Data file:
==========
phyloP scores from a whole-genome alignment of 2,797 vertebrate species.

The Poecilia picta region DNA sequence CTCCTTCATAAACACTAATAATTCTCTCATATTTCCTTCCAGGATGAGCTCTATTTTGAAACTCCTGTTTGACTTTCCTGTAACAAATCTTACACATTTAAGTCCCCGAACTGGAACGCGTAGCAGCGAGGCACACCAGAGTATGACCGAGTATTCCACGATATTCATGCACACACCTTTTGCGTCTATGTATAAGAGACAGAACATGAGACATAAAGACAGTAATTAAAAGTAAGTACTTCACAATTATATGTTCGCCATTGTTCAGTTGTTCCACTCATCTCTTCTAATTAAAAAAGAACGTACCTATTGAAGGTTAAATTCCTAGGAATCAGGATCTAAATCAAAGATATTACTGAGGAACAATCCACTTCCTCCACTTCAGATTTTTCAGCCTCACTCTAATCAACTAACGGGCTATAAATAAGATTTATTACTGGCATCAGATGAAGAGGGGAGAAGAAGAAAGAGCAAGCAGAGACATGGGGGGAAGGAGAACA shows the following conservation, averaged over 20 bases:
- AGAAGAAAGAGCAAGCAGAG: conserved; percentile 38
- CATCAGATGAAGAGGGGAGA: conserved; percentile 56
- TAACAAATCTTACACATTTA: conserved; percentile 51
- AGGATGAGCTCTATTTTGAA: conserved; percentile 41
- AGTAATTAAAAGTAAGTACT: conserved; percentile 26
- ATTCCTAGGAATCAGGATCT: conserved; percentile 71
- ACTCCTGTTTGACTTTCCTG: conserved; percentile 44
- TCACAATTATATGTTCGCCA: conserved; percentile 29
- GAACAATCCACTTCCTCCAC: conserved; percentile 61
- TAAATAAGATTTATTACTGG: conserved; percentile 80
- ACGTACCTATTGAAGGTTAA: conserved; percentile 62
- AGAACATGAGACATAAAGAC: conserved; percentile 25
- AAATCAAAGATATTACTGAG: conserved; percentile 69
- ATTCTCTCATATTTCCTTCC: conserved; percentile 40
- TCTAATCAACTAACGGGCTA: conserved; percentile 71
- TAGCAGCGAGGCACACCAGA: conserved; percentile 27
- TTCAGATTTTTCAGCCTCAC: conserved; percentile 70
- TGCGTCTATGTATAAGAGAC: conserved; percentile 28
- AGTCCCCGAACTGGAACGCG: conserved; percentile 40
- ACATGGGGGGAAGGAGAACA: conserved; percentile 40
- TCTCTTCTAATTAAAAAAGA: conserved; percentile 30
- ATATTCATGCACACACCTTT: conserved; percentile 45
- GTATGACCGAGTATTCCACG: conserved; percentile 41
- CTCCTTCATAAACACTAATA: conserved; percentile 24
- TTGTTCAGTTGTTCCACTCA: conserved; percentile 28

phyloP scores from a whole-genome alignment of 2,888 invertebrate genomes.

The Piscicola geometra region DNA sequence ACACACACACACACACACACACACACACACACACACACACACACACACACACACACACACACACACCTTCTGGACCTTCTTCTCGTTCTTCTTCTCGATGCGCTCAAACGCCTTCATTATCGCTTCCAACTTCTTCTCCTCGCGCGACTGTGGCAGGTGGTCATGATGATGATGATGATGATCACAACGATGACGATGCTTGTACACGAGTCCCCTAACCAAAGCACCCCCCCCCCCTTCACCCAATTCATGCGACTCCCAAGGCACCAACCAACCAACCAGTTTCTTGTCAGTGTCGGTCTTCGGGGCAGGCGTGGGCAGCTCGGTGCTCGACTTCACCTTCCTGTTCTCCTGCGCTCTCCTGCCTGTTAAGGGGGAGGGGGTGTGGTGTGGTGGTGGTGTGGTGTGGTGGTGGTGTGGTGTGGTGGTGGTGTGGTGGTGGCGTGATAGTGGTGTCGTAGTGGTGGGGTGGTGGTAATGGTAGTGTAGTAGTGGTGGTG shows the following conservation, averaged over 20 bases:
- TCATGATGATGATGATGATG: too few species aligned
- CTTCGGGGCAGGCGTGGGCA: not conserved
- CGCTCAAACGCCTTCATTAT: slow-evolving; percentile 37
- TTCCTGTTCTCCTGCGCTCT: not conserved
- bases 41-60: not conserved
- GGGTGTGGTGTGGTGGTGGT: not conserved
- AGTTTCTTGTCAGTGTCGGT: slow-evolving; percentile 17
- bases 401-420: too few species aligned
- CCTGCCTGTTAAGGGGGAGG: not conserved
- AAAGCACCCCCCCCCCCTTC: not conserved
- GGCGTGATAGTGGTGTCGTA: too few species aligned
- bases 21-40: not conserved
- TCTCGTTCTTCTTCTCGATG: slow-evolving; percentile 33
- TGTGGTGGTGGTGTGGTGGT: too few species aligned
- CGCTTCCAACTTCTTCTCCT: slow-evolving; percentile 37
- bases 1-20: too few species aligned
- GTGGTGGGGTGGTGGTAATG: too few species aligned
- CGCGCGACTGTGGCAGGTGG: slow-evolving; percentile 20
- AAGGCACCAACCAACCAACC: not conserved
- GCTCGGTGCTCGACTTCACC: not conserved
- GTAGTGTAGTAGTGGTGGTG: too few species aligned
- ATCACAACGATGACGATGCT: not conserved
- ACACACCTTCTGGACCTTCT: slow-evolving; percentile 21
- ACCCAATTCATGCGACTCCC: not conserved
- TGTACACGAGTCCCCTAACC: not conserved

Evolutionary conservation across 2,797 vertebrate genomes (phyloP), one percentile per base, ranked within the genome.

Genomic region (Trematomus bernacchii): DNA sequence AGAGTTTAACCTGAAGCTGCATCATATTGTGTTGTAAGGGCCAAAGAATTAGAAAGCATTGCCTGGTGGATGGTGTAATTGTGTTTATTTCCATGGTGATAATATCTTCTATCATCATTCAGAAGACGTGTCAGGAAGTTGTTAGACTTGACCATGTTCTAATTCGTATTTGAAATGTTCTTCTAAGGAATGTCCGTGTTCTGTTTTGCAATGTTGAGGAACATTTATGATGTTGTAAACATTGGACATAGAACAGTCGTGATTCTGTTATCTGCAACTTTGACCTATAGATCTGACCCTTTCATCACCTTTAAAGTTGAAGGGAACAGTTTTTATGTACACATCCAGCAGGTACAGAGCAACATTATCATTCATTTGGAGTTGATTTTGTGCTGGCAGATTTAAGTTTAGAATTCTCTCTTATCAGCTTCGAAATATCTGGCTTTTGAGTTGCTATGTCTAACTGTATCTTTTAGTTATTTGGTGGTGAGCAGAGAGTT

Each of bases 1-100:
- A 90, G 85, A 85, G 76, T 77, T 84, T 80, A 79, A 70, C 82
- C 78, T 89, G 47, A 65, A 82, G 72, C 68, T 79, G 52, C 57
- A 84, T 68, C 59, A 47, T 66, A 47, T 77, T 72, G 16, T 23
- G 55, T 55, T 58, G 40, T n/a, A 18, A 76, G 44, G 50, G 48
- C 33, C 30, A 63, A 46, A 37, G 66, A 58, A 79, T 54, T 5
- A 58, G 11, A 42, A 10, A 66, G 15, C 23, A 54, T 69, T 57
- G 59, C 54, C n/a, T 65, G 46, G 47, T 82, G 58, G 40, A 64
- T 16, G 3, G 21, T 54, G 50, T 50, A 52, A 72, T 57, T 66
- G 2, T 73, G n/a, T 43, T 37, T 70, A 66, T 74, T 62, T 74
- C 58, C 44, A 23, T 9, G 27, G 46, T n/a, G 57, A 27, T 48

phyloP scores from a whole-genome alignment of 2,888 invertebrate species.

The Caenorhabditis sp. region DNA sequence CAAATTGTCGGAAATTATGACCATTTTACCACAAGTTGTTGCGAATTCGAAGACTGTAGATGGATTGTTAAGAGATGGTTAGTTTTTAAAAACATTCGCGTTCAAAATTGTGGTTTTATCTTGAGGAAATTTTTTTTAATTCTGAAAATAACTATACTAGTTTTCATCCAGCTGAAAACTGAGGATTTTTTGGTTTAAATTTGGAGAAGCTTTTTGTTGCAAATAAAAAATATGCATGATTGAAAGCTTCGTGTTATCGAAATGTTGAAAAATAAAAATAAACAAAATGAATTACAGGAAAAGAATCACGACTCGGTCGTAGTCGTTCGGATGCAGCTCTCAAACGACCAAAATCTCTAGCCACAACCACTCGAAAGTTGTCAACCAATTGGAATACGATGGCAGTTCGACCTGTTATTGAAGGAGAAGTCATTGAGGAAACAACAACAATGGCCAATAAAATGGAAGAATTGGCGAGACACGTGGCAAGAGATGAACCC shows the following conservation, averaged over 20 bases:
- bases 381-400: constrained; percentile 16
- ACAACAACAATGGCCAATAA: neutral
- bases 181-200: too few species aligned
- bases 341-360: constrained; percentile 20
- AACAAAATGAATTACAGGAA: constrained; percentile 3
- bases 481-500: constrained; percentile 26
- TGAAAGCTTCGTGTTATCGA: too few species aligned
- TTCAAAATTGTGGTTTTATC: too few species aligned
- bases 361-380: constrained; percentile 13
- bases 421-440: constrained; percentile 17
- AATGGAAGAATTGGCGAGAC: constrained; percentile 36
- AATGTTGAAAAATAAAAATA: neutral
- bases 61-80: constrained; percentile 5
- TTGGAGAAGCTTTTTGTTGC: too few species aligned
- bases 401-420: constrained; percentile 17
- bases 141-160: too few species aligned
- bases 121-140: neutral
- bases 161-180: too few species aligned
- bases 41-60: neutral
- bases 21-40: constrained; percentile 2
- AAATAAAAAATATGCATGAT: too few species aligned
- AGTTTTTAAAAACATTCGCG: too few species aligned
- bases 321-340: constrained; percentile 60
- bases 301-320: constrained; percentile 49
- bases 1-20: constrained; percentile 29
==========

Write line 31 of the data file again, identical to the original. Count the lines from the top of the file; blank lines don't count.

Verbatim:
- CTTCGGGGCAGGCGTGGGCA: not conserved